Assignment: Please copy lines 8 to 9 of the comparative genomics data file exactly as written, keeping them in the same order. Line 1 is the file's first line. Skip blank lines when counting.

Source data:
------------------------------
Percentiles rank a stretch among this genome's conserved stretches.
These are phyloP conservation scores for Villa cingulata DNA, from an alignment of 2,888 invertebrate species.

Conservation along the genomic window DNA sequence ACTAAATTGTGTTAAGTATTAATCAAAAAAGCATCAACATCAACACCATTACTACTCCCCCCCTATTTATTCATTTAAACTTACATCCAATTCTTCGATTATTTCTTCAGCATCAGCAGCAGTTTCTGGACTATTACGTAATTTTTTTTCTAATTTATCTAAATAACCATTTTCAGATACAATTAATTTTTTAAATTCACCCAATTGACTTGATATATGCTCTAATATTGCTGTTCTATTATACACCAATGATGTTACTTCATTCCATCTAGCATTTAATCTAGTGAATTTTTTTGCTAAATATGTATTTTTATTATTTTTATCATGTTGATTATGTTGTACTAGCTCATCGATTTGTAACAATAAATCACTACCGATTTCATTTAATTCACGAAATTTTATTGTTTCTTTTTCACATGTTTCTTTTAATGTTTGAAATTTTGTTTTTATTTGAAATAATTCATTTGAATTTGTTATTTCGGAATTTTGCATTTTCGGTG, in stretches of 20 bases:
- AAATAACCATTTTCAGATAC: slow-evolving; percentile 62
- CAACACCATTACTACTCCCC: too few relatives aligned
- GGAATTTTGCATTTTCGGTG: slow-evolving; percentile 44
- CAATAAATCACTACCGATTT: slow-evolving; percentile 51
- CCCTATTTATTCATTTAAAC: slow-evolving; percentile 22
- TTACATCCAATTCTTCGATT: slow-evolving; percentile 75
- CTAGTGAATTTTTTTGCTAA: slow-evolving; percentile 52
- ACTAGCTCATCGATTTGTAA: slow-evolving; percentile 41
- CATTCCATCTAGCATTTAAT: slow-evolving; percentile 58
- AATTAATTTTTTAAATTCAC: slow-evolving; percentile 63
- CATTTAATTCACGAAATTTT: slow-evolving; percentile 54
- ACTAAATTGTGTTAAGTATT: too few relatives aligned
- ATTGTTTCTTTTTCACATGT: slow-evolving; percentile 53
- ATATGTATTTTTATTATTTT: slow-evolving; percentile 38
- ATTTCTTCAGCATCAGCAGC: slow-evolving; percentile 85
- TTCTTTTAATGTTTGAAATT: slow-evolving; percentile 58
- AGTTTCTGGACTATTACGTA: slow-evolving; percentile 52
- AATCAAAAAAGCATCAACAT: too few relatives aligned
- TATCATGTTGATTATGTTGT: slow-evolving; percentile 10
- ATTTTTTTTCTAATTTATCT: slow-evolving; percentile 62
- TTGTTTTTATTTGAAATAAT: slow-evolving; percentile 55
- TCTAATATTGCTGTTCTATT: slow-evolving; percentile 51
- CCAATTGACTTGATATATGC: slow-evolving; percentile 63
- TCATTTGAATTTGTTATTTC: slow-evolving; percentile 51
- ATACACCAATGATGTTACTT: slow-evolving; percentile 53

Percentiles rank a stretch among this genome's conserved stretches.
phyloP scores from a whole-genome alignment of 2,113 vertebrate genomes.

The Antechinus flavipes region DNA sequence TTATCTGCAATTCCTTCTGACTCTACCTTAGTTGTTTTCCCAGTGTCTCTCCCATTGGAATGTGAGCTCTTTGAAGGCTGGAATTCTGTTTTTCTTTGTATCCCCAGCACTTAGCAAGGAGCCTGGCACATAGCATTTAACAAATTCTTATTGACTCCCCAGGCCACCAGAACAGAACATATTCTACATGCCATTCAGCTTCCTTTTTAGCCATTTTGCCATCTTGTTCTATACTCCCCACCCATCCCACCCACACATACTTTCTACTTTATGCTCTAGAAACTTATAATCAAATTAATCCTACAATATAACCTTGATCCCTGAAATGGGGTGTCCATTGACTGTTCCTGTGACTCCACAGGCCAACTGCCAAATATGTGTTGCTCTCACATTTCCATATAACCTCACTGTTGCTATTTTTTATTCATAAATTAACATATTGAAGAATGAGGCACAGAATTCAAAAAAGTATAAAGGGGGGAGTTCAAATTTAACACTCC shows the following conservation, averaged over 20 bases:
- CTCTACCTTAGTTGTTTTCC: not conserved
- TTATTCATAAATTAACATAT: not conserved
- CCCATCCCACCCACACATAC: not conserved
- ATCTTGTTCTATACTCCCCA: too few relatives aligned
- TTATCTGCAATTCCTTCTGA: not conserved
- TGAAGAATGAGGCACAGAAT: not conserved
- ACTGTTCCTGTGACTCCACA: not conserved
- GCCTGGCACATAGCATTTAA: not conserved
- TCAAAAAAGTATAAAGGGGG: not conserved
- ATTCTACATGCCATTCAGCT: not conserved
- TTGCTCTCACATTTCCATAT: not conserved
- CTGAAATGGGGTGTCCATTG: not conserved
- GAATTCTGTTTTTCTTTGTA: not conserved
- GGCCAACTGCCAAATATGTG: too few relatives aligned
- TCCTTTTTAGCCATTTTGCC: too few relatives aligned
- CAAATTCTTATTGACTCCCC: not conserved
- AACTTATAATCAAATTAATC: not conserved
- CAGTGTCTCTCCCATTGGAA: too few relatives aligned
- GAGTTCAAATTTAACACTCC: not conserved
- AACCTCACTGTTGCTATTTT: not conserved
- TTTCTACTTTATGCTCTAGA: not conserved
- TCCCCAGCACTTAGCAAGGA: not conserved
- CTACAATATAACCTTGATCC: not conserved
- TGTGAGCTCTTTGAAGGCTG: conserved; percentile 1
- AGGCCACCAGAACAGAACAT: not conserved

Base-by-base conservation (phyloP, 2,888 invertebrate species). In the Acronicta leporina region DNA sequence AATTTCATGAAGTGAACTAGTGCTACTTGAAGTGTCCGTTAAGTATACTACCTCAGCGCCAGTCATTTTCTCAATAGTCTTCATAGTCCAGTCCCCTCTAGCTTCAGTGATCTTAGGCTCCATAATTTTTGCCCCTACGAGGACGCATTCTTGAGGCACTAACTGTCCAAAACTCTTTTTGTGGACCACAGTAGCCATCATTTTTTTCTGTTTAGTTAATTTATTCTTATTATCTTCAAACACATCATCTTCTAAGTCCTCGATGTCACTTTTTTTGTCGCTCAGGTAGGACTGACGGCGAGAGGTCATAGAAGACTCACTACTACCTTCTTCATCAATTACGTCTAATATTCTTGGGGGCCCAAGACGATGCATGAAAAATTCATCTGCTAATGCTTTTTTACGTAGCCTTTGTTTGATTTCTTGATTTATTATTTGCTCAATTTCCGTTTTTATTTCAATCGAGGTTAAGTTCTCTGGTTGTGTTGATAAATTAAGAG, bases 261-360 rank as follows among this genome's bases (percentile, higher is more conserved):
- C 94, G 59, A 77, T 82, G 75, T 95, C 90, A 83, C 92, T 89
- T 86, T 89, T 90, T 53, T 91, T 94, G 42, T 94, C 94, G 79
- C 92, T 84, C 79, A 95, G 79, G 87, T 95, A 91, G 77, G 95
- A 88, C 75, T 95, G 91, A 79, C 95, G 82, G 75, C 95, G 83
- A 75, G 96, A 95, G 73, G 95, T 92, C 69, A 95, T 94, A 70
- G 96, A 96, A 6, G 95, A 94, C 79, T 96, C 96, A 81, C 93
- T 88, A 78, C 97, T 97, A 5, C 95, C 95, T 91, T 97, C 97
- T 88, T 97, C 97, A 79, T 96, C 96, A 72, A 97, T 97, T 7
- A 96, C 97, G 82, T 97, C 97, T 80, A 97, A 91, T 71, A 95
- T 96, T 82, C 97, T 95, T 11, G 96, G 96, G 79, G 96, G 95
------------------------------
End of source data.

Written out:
- CCCTATTTATTCATTTAAAC: slow-evolving; percentile 22
- TTACATCCAATTCTTCGATT: slow-evolving; percentile 75